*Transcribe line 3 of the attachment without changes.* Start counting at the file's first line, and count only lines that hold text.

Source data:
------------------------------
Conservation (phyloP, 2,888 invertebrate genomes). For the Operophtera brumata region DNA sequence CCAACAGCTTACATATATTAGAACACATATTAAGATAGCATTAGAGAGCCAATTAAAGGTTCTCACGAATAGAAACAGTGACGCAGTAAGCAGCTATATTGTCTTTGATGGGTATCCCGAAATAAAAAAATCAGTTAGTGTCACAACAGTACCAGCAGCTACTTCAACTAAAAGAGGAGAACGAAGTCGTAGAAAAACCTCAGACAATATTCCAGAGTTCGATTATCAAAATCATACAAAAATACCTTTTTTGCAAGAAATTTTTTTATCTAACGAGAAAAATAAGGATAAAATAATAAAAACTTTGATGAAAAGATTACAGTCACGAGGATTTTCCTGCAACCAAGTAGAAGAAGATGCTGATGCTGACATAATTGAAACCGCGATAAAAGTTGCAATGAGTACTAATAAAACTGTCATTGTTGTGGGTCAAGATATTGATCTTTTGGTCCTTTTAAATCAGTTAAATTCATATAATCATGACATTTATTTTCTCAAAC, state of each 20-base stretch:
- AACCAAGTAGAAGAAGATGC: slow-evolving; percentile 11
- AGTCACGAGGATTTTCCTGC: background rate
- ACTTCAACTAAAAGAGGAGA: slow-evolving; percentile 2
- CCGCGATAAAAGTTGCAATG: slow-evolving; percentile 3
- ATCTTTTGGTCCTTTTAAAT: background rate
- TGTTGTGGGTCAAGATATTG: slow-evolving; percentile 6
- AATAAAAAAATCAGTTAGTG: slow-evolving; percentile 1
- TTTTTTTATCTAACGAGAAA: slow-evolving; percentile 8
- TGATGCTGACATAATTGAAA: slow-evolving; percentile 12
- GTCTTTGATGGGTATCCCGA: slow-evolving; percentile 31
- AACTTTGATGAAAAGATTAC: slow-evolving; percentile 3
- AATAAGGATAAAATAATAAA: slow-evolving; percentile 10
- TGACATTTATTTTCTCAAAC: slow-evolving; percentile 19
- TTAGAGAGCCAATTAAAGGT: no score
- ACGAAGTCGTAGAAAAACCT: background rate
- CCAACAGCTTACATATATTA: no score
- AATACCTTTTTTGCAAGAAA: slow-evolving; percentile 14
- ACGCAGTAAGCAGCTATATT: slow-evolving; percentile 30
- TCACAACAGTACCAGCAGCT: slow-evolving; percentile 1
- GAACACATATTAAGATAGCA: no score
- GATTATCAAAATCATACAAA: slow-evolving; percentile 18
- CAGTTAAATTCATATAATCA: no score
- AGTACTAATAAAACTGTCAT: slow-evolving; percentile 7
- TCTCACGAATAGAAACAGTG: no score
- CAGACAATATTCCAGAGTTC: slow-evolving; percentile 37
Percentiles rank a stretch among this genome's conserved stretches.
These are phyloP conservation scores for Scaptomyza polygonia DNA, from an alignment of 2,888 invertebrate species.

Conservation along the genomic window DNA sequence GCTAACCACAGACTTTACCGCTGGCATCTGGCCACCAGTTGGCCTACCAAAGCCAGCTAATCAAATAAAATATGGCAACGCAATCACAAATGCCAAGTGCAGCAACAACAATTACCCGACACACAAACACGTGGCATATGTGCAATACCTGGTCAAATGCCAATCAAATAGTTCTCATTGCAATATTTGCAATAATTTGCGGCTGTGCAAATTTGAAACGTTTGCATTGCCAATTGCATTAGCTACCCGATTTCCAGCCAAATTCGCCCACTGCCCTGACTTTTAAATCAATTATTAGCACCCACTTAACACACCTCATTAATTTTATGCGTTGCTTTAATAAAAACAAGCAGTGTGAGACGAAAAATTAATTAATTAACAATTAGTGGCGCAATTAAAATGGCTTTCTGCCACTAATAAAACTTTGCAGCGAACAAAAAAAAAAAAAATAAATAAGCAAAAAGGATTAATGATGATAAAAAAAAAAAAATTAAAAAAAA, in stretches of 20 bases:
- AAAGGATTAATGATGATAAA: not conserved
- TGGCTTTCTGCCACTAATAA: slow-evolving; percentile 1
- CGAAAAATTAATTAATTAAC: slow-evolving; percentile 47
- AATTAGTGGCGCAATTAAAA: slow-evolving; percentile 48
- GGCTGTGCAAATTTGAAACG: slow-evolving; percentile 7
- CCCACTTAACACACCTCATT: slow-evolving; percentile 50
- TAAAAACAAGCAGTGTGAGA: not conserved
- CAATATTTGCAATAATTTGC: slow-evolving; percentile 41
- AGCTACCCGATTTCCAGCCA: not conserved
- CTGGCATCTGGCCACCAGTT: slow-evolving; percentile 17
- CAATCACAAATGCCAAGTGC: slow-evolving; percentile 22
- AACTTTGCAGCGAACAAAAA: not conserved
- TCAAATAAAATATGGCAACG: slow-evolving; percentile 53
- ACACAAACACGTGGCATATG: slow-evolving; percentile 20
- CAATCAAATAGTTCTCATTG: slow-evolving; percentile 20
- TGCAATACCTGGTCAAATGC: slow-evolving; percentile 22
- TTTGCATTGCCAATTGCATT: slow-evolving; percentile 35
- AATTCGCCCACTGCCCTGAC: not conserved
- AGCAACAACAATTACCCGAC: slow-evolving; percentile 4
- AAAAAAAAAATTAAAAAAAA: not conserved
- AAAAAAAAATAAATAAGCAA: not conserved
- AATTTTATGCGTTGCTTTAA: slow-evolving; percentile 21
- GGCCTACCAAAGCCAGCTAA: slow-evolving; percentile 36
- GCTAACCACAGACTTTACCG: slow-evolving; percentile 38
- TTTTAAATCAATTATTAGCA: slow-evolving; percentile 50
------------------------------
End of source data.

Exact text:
- AGTCACGAGGATTTTCCTGC: background rate